Earliest times: Britain’s prehistory

Earliest times: Britain’s prehistory

Two thousand years ago there was an Iron Age Celtic culture through­out the British Isles. It seems that the Celts, who had been arriving from Europe from the eighth century BC onwards, intermingled with the peoples who were already there. We know that religious sites that had been built long before the arrival of the Celts continued to be used in the Celtic period.

For people in Britain today, the chief significance of the prehistoric period (for which no written records exist) is its sense of mystery. This sense finds its focus most easily in the astonishing monumental architecture of this period, the remains of which exist throughout the country.

Such places have а special importance for anyone interested in the cultural and religious practices of prehistoric Britain. We know very little about these practices, but there are some organizations today (for example, the Order of Bards, Ovates and Druids – а small group of eccentric intellectuals and mystics) that base their beliefs on them.

Britain has not always been an island. It became one after the end of the last ice age. The temperature rose and the ice cap melted, flooding the lower-lying land that is now under the North Sea and the English Channel. Britain was hardly habitable until probably around 50 000 BC.  During this time a new type of human being seems to have arrived, who was the ancestor of the modern British. These people looked similar to the modern British, but were probably smaller and had a life span about 30 years.

Around 10 00 BC, as the Ice Age drew to a close, Britain was peopled by small groups of hunters, gatherers and fishers. By about 5000 BC Britain had finally become an island. About 3000 BC Neolithic (or New Stone Age) people crossed the narrow sea from Europe. They probably came from either the Iberian (Spanish) peninsula or even the North Africa coast. They were small, dark, and long0headed people, and may be the forefathers of dark-haired inhabitants of Wales and Cornwall today. They settled in the western parts of Britain and Ireland, from Cornwall at the southwest end of Britain all the way to the far north.

These were the first of several waves of invaders before the first arrival of the Romans in 55 BC. It used to be thought that these waves of invaders marked fresh stages in British development.

The great “public works” of this time, which needed huge organization of labour, tell us a little of hoe prehistoric Britain was developing. But some monuments still remain and give clues to some phenomena. After 3000 BC the chalkland people started building great circles of earth banks and ditches. Inside, they built wooden buildings and stone circles. These “henges”, as they are called, were centers of religious, political and economic power. By far, the most spectacular, then and now, was Stonehenge, which was built in separate stages over a period of more than a thousand years. Stonehenge was built on Salisbury Plain some time between 3050 and 2300 BC. It is one of the most famous and mysterious archaeological sites in the world. One of its mysteries is how it was ever built at all with the technology of the time (the stones come from over 200 miles away in Wales). Another is its purpose. It appears to function as а kind of astronomical clock and we know it was used by the Druids for cere­monies marking the passing of the seasons. It has always exerted а fas­cination on the British imagination, and appears in а number of novels, such as Thomas Hardy’s Tess of the D’Urbevilles.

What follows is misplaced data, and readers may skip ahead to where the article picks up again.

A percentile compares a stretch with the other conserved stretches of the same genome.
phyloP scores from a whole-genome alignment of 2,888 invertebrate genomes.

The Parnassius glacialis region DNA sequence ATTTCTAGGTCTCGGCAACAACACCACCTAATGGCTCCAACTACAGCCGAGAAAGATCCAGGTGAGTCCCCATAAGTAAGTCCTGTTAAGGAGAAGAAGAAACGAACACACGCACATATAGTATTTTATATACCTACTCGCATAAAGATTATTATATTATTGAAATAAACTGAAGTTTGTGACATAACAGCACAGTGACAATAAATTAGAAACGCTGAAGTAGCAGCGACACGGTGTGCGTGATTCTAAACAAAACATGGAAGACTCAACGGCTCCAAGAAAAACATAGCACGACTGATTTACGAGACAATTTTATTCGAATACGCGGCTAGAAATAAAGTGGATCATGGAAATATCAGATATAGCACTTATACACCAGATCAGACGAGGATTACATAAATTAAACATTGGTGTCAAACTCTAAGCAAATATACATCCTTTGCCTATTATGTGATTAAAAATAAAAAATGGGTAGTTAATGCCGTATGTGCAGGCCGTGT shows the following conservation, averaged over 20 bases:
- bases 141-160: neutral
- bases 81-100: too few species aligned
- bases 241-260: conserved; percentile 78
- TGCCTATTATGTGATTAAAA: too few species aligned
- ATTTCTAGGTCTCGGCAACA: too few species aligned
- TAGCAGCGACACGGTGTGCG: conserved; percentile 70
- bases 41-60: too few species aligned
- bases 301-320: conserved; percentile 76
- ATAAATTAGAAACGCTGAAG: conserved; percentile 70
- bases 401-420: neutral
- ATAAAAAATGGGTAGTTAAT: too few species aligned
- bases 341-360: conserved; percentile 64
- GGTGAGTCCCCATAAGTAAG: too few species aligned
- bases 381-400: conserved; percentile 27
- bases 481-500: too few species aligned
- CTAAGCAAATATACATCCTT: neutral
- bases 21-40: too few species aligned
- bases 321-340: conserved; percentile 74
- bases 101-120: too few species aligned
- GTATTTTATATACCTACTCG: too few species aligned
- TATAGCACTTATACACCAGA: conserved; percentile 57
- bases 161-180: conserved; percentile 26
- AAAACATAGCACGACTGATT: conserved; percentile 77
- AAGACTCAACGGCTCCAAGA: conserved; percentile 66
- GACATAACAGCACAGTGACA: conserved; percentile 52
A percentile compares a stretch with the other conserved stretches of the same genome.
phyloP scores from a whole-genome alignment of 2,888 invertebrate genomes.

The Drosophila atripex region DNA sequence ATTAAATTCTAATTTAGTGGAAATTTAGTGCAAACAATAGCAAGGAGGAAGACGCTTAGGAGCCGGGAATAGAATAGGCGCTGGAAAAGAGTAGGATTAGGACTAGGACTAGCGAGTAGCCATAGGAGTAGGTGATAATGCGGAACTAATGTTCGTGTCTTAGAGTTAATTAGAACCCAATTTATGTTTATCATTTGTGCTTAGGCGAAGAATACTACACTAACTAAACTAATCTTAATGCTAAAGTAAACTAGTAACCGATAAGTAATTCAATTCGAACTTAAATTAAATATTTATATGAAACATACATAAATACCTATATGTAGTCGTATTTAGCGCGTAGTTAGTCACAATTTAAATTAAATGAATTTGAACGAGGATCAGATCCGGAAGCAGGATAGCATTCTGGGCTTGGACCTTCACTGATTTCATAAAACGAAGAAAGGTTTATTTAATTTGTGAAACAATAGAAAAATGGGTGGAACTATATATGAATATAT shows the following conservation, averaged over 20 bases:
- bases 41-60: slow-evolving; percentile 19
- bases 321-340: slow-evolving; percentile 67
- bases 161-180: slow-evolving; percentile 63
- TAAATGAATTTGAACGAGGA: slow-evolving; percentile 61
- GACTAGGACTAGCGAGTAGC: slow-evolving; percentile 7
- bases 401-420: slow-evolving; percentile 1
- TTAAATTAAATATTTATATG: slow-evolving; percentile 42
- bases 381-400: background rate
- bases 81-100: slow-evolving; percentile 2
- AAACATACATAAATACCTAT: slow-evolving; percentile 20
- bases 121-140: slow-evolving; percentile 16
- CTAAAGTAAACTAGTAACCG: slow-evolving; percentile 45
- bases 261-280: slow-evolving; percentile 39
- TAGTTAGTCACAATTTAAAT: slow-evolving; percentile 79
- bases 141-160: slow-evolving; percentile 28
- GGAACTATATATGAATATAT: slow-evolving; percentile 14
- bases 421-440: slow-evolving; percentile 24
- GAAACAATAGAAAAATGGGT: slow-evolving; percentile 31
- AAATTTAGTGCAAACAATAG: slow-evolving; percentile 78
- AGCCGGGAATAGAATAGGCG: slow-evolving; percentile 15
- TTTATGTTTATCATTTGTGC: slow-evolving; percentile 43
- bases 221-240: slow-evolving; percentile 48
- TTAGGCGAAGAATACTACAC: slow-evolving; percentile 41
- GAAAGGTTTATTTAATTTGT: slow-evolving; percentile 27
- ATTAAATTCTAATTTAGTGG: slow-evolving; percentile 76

The precise purposes of Stonehenge remain a mystery, but during the second phase of building, after about 2400 BC, huge bluestones were brought to the site from south Wales. This could only have been achieved because the political authority of the area surrounding Stonehenge was recognized over a very large area, indeed probably over the whole of the British Isles. The movement of these bluestones was a n extremely important event, the story of which was passed on from generation to generation. Three thousand years later, these unwritten memories were recorded in Geoffrey of Monmouth’s History of Britain, written in 1136. Stonehenge was almost certainly a sort of capital, to which the chiefs of other groups came from all over Britain. Certainly, earth or stone henges were built in many parts of Britain. They seem to have been copies of the great Stonehenge in the south. These days Stonehenge is not only of interest to tourists, but is also а gathering point for certain minority groups such as hippies аnd ‘New Age Travellers’. It is now fenced off to protect it from damage.

After 2400 BC new groups of people arrived in southeast Britain from Europe. They were round-headed and strongly built, taller that Neolithic Britons. They soon became the leaders of British society. Their arrival is marked by first individual graves, furnished with pottery beakers, from which these people get their name: the “Beaker” people. The Beaker people probably spoke an Indo-European language. They seem to have brought a single culture to the whole of Britain. They also brought skills to make bronze tools and these began to replace stone ones. Stonehenge remained the most important center until 1300 BC. However. From about 1300 BC onwards the henges civilization seems to have become less important, power seems to have shifted to the Thames valley and southeast Britain. Hill forts replaced henges as the centers of local power.